Schizotypal Personality DisorderEn Español (Spanish Version)
Schizotypal personality disorder is a personality disorder characterized by odd behaviors, beliefs, and/or thoughts, and difficulties in social situations. People with personality disorders are not aware that their thoughts and behaviors are inappropriate.
It is not clear what causes personality disorders, but it is likely a combination of genetic (inherited) factors and a person's environment.
Frontal Lobe of the Brain
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A risk factor is something that increases your chance of getting a disease or condition.
The following factors are thought to increase the risk of schizotypal personality disorder:
- Gender: male
- Relatives with schizophrenia
Symptoms of schizotypal personality disorder may include:
- Odd or eccentric dress and grooming
- Unusual style of communication
- "Magical" thinking
- Peculiar, outlandish, or paranoid ideas or beliefs
- Difficulty forming relationships
- Social anxiety
- Talking to self
You will likely be referred to a psychiatrist or other mental health professional who will ask you about your symptoms and mental and medical health history. A diagnosis will be made after a complete psychiatric assessment that rules out other disorders such as schizophrenia, depersonalization disorder (a type of dissociative disorder), obsessive-compulsive personality disorder , and other personality disorders.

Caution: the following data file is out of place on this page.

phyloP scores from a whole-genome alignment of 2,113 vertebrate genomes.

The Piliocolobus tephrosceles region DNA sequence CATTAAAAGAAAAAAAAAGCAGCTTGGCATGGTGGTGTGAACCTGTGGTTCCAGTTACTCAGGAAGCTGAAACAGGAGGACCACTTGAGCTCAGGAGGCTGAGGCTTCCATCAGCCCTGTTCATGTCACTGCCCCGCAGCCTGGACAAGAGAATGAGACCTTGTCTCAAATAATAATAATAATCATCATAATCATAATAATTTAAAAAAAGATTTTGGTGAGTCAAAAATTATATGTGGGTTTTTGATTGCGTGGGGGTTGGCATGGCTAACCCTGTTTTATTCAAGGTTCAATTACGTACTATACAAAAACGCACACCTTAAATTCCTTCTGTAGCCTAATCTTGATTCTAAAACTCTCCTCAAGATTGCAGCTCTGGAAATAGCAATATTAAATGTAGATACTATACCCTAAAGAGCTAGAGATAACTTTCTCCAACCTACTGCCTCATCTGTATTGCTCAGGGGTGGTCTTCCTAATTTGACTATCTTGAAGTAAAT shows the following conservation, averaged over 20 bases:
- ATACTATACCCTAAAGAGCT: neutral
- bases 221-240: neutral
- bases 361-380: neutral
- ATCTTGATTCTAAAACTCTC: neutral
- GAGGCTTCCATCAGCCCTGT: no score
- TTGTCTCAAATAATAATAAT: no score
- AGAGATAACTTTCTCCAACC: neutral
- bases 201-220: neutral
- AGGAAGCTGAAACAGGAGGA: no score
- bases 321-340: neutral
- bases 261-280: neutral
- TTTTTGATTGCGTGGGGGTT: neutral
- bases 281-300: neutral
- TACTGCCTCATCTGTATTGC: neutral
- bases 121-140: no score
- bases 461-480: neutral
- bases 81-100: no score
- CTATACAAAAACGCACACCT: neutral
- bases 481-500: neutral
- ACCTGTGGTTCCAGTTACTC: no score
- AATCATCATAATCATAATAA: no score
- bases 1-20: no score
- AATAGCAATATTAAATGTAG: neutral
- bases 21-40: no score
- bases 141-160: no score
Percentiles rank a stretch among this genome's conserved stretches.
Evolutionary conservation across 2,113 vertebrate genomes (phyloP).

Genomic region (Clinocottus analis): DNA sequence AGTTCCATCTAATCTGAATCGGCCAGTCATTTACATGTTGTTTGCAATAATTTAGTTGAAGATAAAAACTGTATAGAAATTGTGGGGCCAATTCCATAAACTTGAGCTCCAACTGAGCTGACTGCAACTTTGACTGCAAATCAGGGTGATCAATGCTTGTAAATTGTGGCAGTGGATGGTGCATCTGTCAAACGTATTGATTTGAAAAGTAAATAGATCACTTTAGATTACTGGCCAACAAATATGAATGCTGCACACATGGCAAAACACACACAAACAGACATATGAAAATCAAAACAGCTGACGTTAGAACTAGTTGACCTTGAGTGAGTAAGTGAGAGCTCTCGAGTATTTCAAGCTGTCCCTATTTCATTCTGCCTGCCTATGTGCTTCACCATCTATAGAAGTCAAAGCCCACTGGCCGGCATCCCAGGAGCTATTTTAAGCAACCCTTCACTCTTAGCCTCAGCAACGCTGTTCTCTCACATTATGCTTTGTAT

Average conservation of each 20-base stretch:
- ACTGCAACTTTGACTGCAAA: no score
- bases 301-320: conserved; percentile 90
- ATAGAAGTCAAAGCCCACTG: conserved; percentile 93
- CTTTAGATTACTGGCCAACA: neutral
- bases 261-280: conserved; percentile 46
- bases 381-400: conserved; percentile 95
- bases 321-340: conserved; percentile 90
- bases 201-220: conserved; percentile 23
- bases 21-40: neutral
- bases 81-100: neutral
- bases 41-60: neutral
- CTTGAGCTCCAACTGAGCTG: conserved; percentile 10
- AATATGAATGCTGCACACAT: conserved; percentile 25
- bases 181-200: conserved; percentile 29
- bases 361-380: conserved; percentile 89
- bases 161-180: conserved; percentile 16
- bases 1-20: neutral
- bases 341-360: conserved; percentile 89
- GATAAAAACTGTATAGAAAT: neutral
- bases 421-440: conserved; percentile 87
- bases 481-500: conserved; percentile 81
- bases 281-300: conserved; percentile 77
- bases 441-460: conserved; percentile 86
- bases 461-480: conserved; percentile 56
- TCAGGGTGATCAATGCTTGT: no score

Talk with your doctor about the best treatment plan for you. Treatment options include:
Counseling is often beneficial for people with schizotypal personality disorder. Counseling sessions focus on helping you gain insight into your personality disorder.
If you have this condition, you may benefit from pimozide (Orap), haloperidol (Haldol), risperidone (Risperdal), or diazepam (Valium).
With the majority of patients, medications provide only a minimal amount of symptom relief.
Other treatments, such as group therapy and social skills training, can help you to manage symptoms.
Mental Health America
National Institute of Mental Health
Canadian Mental Health Association
Canadian Psychiatric Association
Personality disorders. Mental Health America website. Available at: http://www.nmha.org/index.cfm?objectId=C7DF8E96-1372-4D20-C87D9CD4FB6BE82F . Accessed June 25, 2007.
Schizotypal personality disorder. EBSCO DynaMed website. Available at: http://www.ebscohost.com/dynamed/what.php. Accessed June 25, 2007.
Last reviewed April 2008 by Theodor B. Rais, MD
Please be aware that this information is provided to supplement the care provided by your physician. It is neither intended nor implied to be a substitute for professional medical advice. CALL YOUR HEALTHCARE PROVIDER IMMEDIATELY IF YOU THINK YOU MAY HAVE A MEDICAL EMERGENCY. Always seek the advice of your physician or other qualified health provider prior to starting any new treatment or with any questions you may have regarding a medical condition.
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